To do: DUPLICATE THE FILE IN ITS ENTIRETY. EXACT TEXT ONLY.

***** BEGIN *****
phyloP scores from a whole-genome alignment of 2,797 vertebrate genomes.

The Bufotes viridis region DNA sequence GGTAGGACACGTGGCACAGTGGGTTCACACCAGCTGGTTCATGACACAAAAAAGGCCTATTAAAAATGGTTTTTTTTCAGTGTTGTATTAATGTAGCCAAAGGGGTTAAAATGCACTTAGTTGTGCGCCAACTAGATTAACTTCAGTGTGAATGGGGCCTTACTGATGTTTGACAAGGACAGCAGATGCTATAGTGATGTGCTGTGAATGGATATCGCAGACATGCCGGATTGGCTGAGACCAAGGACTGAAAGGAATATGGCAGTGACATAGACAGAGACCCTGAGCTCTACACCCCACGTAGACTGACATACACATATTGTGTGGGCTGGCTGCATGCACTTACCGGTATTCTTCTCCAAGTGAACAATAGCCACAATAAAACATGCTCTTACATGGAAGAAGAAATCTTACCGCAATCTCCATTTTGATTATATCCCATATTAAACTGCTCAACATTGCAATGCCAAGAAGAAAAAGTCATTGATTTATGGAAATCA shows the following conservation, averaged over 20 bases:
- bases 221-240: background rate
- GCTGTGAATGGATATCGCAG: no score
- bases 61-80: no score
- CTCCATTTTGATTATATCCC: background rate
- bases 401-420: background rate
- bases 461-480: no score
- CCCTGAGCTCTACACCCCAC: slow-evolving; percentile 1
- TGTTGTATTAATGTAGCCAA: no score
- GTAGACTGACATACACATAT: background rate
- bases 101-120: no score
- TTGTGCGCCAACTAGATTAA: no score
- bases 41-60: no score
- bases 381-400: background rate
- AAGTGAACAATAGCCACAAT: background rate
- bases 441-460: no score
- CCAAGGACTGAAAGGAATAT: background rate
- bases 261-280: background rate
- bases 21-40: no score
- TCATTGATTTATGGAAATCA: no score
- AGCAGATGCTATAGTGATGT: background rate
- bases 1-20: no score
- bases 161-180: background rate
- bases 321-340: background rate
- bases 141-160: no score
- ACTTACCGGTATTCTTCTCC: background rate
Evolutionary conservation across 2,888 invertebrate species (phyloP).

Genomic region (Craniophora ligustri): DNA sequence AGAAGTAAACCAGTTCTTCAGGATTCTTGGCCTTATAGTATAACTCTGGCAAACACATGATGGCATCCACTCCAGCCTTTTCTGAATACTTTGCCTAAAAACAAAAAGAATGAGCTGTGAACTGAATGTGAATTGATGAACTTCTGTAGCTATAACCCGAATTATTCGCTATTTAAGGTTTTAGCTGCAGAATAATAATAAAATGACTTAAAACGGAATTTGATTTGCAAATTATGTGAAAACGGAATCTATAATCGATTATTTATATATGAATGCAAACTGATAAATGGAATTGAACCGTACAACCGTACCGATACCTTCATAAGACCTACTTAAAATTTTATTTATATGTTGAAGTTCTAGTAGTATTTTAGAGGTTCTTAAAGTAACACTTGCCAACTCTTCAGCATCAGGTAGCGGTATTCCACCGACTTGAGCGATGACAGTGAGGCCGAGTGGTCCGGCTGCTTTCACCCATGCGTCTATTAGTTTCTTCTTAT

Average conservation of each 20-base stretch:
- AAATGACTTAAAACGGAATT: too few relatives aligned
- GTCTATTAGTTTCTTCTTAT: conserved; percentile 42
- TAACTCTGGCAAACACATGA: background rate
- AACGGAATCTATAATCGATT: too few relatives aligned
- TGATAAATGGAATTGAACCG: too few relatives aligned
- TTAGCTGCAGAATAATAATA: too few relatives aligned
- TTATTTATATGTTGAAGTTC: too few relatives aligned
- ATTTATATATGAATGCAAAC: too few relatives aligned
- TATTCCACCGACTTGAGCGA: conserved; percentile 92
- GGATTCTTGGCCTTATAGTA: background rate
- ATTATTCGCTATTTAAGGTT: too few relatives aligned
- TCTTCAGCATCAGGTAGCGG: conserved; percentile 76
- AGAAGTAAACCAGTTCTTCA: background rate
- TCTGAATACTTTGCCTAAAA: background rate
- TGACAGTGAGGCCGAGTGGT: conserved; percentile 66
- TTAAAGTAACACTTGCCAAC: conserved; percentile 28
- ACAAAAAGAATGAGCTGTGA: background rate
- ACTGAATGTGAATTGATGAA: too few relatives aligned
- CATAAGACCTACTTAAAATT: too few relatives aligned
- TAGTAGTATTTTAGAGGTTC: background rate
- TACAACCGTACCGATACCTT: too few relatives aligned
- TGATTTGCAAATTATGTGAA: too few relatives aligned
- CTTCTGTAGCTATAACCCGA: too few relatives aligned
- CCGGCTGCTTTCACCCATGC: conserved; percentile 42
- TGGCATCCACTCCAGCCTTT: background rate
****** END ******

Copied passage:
phyloP scores from a whole-genome alignment of 2,797 vertebrate genomes.

The Bufotes viridis region DNA sequence GGTAGGACACGTGGCACAGTGGGTTCACACCAGCTGGTTCATGACACAAAAAAGGCCTATTAAAAATGGTTTTTTTTCAGTGTTGTATTAATGTAGCCAAAGGGGTTAAAATGCACTTAGTTGTGCGCCAACTAGATTAACTTCAGTGTGAATGGGGCCTTACTGATGTTTGACAAGGACAGCAGATGCTATAGTGATGTGCTGTGAATGGATATCGCAGACATGCCGGATTGGCTGAGACCAAGGACTGAAAGGAATATGGCAGTGACATAGACAGAGACCCTGAGCTCTACACCCCACGTAGACTGACATACACATATTGTGTGGGCTGGCTGCATGCACTTACCGGTATTCTTCTCCAAGTGAACAATAGCCACAATAAAACATGCTCTTACATGGAAGAAGAAATCTTACCGCAATCTCCATTTTGATTATATCCCATATTAAACTGCTCAACATTGCAATGCCAAGAAGAAAAAGTCATTGATTTATGGAAATCA shows the following conservation, averaged over 20 bases:
- bases 221-240: background rate
- GCTGTGAATGGATATCGCAG: no score
- bases 61-80: no score
- CTCCATTTTGATTATATCCC: background rate
- bases 401-420: background rate
- bases 461-480: no score
- CCCTGAGCTCTACACCCCAC: slow-evolving; percentile 1
- TGTTGTATTAATGTAGCCAA: no score
- GTAGACTGACATACACATAT: background rate
- bases 101-120: no score
- TTGTGCGCCAACTAGATTAA: no score
- bases 41-60: no score
- bases 381-400: background rate
- AAGTGAACAATAGCCACAAT: background rate
- bases 441-460: no score
- CCAAGGACTGAAAGGAATAT: background rate
- bases 261-280: background rate
- bases 21-40: no score
- TCATTGATTTATGGAAATCA: no score
- AGCAGATGCTATAGTGATGT: background rate
- bases 1-20: no score
- bases 161-180: background rate
- bases 321-340: background rate
- bases 141-160: no score
- ACTTACCGGTATTCTTCTCC: background rate
Evolutionary conservation across 2,888 invertebrate species (phyloP).

Genomic region (Craniophora ligustri): DNA sequence AGAAGTAAACCAGTTCTTCAGGATTCTTGGCCTTATAGTATAACTCTGGCAAACACATGATGGCATCCACTCCAGCCTTTTCTGAATACTTTGCCTAAAAACAAAAAGAATGAGCTGTGAACTGAATGTGAATTGATGAACTTCTGTAGCTATAACCCGAATTATTCGCTATTTAAGGTTTTAGCTGCAGAATAATAATAAAATGACTTAAAACGGAATTTGATTTGCAAATTATGTGAAAACGGAATCTATAATCGATTATTTATATATGAATGCAAACTGATAAATGGAATTGAACCGTACAACCGTACCGATACCTTCATAAGACCTACTTAAAATTTTATTTATATGTTGAAGTTCTAGTAGTATTTTAGAGGTTCTTAAAGTAACACTTGCCAACTCTTCAGCATCAGGTAGCGGTATTCCACCGACTTGAGCGATGACAGTGAGGCCGAGTGGTCCGGCTGCTTTCACCCATGCGTCTATTAGTTTCTTCTTAT

Average conservation of each 20-base stretch:
- AAATGACTTAAAACGGAATT: too few relatives aligned
- GTCTATTAGTTTCTTCTTAT: conserved; percentile 42
- TAACTCTGGCAAACACATGA: background rate
- AACGGAATCTATAATCGATT: too few relatives aligned
- TGATAAATGGAATTGAACCG: too few relatives aligned
- TTAGCTGCAGAATAATAATA: too few relatives aligned
- TTATTTATATGTTGAAGTTC: too few relatives aligned
- ATTTATATATGAATGCAAAC: too few relatives aligned
- TATTCCACCGACTTGAGCGA: conserved; percentile 92
- GGATTCTTGGCCTTATAGTA: background rate
- ATTATTCGCTATTTAAGGTT: too few relatives aligned
- TCTTCAGCATCAGGTAGCGG: conserved; percentile 76
- AGAAGTAAACCAGTTCTTCA: background rate
- TCTGAATACTTTGCCTAAAA: background rate
- TGACAGTGAGGCCGAGTGGT: conserved; percentile 66
- TTAAAGTAACACTTGCCAAC: conserved; percentile 28
- ACAAAAAGAATGAGCTGTGA: background rate
- ACTGAATGTGAATTGATGAA: too few relatives aligned
- CATAAGACCTACTTAAAATT: too few relatives aligned
- TAGTAGTATTTTAGAGGTTC: background rate
- TACAACCGTACCGATACCTT: too few relatives aligned
- TGATTTGCAAATTATGTGAA: too few relatives aligned
- CTTCTGTAGCTATAACCCGA: too few relatives aligned
- CCGGCTGCTTTCACCCATGC: conserved; percentile 42
- TGGCATCCACTCCAGCCTTT: background rate